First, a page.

There are two paths: one going up and one going down.  The one heading down is filled with anger and depression and self-doubt and over-emotion: let’s call it the hurting slide.  The one rising up is the one that makes me uncomfortable, embarrassed, exposed, weak.  It also happens to be the one all the good people are taking: the escalator of happiness.  So why would I constantly and deliberately throw myself head-first down the slide of despair?  Simple: It’s what I know, and what I can control.

And because it’s what I know, it must be the truth. To abandon all my instincts now means to admit failure when it comes to living a life.  Yes, I see all of you up there on level three, enjoying your fruit smoothies.  And yes, I am envious and resentful of the party you’re having.  I know you used to send me invitations, but after the repeated no-shows, you got the point.

And if I were you I wouldn’t want me there either, right?  So in my mind I’m doing you a favor.  I’m self-aware enough to know I don’t belong.  You should be thanking me for staying away.

Step 3: made a decision to turn our will and our lives over to the care of God, as we understood Him

When it’s me in control, I never find the willingness to begin a day by surrendering myself to the care of God.  Instead, I want to prove the Serenity Prayer wrong as quickly as possible, often before getting out of bed.  The negativity, self-doubt, and self-loathing starts before my eyes even open.  These default feelings are seen as fact this early in the morning, then radiate out over everything. So, better not to reach out and risk showing vulnerability; better to shut down and sink back into myself and my wrong-headed thoughts and my diseased take on the world.  It’s best for all concerned if I don’t join in, as I always, always, always, make things worse.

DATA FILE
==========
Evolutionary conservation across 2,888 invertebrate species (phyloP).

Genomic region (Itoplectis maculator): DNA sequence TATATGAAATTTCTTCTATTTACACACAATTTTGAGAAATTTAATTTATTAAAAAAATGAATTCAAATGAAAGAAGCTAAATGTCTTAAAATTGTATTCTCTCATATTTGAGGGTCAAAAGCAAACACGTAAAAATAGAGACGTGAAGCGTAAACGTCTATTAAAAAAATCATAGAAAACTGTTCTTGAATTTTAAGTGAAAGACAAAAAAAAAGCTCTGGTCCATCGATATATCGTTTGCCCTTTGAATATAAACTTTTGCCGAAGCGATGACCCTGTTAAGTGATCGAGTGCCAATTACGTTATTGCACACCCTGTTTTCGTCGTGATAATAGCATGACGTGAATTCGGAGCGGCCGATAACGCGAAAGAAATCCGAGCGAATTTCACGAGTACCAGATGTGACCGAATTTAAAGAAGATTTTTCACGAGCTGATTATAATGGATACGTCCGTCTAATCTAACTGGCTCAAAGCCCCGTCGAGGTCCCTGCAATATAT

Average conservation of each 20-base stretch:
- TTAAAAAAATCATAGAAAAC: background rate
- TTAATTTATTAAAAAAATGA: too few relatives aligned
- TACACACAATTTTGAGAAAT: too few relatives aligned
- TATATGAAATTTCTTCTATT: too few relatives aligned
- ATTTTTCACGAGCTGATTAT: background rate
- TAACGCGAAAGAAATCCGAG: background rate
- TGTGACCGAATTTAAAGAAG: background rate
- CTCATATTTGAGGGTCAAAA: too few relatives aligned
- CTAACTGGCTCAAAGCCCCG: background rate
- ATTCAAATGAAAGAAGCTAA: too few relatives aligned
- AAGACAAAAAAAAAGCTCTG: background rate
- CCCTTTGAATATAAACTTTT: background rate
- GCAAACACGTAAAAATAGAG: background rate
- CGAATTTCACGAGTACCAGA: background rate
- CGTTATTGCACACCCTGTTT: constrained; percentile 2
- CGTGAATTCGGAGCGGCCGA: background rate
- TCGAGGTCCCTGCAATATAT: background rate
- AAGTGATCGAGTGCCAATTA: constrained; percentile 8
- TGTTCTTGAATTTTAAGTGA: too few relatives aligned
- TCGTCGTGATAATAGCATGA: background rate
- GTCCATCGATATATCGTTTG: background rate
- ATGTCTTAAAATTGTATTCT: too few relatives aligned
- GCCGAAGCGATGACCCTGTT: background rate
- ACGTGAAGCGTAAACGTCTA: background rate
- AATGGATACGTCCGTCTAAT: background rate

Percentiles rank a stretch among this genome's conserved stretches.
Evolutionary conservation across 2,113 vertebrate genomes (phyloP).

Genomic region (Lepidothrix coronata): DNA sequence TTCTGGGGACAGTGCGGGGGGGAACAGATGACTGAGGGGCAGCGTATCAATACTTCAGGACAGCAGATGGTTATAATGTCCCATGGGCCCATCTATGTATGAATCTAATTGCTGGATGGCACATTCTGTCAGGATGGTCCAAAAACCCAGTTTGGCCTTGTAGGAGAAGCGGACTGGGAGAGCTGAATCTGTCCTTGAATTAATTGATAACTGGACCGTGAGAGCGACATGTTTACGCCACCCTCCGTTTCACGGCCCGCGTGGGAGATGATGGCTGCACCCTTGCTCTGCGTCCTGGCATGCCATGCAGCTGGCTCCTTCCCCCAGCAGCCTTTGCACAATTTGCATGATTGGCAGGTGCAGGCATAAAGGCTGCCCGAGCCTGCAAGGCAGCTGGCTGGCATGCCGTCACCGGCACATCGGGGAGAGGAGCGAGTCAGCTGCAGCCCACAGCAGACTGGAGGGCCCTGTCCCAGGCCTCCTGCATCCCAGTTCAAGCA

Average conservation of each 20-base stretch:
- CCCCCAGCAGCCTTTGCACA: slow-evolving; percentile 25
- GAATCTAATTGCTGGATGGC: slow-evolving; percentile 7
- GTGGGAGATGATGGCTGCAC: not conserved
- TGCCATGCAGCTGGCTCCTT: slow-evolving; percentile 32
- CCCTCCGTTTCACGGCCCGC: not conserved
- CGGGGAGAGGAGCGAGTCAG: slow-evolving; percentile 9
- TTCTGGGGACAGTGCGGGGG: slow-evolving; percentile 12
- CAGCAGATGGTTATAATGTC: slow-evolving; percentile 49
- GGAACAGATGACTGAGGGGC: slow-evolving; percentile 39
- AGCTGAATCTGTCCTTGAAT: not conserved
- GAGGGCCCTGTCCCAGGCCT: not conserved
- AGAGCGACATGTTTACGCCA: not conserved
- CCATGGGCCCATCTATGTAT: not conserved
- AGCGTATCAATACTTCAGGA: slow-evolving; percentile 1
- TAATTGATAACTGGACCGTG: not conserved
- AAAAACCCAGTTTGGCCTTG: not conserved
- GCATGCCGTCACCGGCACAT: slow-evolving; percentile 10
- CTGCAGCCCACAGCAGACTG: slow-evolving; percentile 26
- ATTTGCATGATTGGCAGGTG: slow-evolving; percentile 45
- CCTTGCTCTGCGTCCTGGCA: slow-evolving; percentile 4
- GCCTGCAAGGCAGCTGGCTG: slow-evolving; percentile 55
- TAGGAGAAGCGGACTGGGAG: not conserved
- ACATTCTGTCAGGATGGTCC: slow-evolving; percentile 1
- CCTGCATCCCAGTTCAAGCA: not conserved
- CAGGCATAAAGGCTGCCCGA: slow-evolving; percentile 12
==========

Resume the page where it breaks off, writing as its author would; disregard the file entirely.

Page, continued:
FYI:  When the softer, easier way is to become miserable and isolate, that should be a flashing neon sign that I’m too much up in my head: too guarded, too reactionary, too willing to enact a first-strike initiative.  My feet haven’t hit the floor, and already it’s the world versus me, like I looked out my window just now and found that life had egged my car.

Now for the good news: this is all fixable. And it’s fixable constantly.  If my insane, controlling thoughts were repeatedly used to create a daily regimen of bad habits, what’s the worst that could happen if I turned everything over?  Making things worse and then claiming ownership doesn’t make me noble; it makes me diseased.

Keep things real. Just honestly knowing that it’s not all about me makes things easier already, doesn’t it?  And yeah, choosing happiness over angst seems like a no-brainer.  Which for this alcoholic is precisely the problem: my brain has been programmed for angst.  That’s why it’s so important to turn over the reins to my Higher Power each morning, first thing, and then again throughout the day, whenever the opportunity arises to look up from my feet and check in with my surroundings, as well as my direction.

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